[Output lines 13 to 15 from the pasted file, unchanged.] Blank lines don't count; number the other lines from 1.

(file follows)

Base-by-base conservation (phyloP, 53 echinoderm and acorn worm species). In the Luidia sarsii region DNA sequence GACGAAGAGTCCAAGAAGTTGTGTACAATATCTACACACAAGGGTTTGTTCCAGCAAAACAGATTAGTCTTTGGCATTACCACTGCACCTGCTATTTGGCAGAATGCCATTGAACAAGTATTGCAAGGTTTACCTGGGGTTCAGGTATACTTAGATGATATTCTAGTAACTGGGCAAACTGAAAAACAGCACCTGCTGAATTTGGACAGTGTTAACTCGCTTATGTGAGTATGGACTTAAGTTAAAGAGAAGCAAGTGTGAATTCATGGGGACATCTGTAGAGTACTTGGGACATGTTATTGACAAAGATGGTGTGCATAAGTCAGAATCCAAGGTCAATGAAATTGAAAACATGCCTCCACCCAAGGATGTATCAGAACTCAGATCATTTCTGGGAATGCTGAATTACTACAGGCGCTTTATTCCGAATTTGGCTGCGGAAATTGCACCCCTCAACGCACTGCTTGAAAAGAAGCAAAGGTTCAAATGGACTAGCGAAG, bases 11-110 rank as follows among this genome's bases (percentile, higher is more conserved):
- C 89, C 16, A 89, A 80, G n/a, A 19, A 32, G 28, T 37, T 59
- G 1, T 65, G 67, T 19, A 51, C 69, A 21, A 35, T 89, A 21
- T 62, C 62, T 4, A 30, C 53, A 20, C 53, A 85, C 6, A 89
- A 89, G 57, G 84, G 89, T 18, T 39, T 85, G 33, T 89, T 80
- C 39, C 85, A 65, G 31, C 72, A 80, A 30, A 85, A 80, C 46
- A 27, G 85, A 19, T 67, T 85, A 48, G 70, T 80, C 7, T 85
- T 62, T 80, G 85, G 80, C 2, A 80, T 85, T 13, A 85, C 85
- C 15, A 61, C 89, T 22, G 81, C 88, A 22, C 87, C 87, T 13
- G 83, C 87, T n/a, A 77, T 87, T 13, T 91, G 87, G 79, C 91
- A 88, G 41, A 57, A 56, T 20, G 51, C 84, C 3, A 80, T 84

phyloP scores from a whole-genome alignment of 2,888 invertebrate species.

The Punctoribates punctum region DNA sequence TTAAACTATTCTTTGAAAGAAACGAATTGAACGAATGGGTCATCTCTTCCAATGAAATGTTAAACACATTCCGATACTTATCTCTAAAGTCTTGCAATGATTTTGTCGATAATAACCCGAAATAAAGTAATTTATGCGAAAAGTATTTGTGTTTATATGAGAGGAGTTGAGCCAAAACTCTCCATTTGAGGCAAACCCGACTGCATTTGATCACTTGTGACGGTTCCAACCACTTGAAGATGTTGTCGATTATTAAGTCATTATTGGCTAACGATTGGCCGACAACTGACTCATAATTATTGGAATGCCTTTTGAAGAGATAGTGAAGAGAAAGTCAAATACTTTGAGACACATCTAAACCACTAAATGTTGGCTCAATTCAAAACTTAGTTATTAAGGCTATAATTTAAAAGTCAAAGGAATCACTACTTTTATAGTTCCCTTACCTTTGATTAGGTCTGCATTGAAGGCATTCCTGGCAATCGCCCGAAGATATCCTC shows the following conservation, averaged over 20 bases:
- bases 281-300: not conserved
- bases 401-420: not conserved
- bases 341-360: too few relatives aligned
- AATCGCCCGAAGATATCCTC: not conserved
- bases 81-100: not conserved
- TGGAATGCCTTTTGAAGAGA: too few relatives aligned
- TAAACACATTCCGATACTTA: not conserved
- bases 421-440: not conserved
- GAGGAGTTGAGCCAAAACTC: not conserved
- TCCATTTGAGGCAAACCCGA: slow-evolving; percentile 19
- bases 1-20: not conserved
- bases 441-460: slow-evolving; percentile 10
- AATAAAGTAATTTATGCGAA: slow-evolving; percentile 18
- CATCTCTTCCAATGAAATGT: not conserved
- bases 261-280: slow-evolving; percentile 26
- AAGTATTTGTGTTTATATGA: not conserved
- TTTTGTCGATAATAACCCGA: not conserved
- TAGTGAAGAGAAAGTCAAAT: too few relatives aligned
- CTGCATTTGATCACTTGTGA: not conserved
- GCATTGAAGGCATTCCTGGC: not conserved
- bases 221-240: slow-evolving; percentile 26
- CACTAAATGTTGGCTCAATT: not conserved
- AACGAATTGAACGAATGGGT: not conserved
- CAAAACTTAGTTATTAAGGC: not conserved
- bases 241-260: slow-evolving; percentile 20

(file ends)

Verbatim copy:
The Punctoribates punctum region DNA sequence TTAAACTATTCTTTGAAAGAAACGAATTGAACGAATGGGTCATCTCTTCCAATGAAATGTTAAACACATTCCGATACTTATCTCTAAAGTCTTGCAATGATTTTGTCGATAATAACCCGAAATAAAGTAATTTATGCGAAAAGTATTTGTGTTTATATGAGAGGAGTTGAGCCAAAACTCTCCATTTGAGGCAAACCCGACTGCATTTGATCACTTGTGACGGTTCCAACCACTTGAAGATGTTGTCGATTATTAAGTCATTATTGGCTAACGATTGGCCGACAACTGACTCATAATTATTGGAATGCCTTTTGAAGAGATAGTGAAGAGAAAGTCAAATACTTTGAGACACATCTAAACCACTAAATGTTGGCTCAATTCAAAACTTAGTTATTAAGGCTATAATTTAAAAGTCAAAGGAATCACTACTTTTATAGTTCCCTTACCTTTGATTAGGTCTGCATTGAAGGCATTCCTGGCAATCGCCCGAAGATATCCTC shows the following conservation, averaged over 20 bases:
- bases 281-300: not conserved
- bases 401-420: not conserved